YIMBY often champions infrastructure improvements. As Gov. Andrew Cuomo recently revealed massive design improvements planned for both subway trains and subway cars, we thought this would be a good opportunity for a little time travel.
Almost half of the time you board a C train, you have the chance to travel back to 1964. That’s when the R32 subway cars went into service. They were refurbished in the late 1980s, but one look at the outside of the cars, nicknamed “Brightliners,” and you can tell another era has just arrived. The good news is that they aren’t very long for this world, as they are gradually being replaced by R160A subway cars, which went into service in 2006 and are the entirety of the E train fleet. Further replacements are planned.
Also, since the C train runs entirely underground, and therefore needs more reliable air conditioning, some of the R32s are transferred to the A train during the summer. The J and Z trains also use some R32s, but a great many stations on those lines are above-ground, meaning air conditioning isn’t as big an issue.
The 40-station C line is 19-miles-long, shorter than the 32-mile-long A line, and its actual trains are also shorter. C trains are only 480-feet-long, while the A trains are 600-feet-long. Can C riders expect longer trains? No. An MTA review of the A and C lines released in December concluded that it would cost $100 million to provide longer trains and that, average loads are within NYC Transit’s Rapid Transit Loading Guidelines, and are projected to remain so through 2035.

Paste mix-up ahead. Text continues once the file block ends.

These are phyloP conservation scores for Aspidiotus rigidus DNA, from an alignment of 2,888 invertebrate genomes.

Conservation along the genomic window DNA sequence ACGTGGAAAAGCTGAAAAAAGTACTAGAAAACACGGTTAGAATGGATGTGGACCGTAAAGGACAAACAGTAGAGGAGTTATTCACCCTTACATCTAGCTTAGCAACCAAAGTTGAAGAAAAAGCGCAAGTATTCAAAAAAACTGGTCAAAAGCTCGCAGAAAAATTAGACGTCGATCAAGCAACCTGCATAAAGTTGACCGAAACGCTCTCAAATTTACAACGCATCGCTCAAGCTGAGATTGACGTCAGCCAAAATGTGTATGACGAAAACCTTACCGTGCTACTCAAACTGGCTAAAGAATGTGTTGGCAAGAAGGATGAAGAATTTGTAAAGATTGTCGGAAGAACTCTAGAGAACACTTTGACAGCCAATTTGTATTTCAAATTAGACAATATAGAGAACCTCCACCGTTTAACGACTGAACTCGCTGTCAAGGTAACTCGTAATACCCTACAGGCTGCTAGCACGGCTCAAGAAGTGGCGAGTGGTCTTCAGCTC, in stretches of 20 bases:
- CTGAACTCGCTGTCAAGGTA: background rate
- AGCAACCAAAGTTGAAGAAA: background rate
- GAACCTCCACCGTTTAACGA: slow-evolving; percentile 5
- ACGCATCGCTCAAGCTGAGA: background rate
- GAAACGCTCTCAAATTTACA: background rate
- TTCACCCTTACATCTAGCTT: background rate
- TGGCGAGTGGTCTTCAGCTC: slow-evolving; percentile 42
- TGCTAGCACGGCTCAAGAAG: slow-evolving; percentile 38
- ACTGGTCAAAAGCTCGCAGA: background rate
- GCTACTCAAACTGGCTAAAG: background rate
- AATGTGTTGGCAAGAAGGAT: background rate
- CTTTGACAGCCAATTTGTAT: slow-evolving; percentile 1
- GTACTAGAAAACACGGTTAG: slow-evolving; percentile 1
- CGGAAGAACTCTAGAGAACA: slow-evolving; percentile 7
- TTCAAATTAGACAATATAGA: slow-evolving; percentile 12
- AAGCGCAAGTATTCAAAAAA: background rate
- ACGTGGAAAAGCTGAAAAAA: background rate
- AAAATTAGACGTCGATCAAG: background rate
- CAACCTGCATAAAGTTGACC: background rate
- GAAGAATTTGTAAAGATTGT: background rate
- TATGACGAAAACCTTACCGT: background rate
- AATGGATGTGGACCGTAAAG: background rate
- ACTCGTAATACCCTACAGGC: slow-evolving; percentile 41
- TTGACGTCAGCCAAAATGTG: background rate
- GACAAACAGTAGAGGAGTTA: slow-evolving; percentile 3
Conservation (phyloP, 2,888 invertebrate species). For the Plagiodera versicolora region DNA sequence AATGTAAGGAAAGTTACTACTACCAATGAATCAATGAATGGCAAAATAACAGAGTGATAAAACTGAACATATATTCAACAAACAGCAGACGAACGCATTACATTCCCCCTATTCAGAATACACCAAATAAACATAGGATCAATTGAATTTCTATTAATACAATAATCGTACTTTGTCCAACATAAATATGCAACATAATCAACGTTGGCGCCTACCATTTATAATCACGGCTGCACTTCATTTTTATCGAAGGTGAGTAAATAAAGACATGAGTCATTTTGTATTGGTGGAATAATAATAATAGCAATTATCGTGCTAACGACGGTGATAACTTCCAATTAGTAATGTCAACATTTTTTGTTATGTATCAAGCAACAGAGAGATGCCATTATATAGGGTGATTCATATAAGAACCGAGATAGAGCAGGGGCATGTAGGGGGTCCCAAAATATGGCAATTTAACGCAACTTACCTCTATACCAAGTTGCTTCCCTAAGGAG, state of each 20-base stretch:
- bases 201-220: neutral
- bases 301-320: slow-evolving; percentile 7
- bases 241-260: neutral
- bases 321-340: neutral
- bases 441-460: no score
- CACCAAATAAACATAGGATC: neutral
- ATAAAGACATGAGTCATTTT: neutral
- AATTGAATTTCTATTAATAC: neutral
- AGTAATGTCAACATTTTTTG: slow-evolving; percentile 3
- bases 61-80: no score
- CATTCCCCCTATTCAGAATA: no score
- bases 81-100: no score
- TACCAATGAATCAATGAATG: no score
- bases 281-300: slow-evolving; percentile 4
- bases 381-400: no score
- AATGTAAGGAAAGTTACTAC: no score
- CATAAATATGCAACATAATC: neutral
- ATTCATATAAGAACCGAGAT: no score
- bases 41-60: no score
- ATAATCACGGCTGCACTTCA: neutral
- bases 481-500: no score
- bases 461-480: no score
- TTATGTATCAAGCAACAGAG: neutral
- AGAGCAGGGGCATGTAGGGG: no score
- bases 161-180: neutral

The average number of weekday trips on the C is 250,000, though the number on the A or C is 800,000, given that there are plenty of points on the line where you could take either. The MTA says the A and C combine for 14 percent of the system’s trips.
If you’re wondering, the C train was not at the bottom in the most recent Straphangers Campaign rankings. It rated a $1.50 on the measure of how much bang you’re getting for your swipe. That’s more than the $1.45 for the 5 and B trains.
There is no date yet for the implementation of the governor’s proposed improvements, which include redesigned platforms, with USB ports and countdown clocks system-wide, and open-gangway subway cars with Wi-Fi, USB ports, and flip seats. In the meantime, hope for the best.
Cities like Paris and Madrid already have reliable countdown clocks and Madrid’s is oh so clean, even in the red light district. New York City is often referred to as the “capital of the world.” It deserves a great, bright, and modern public transportation system that can meet its amazing needs.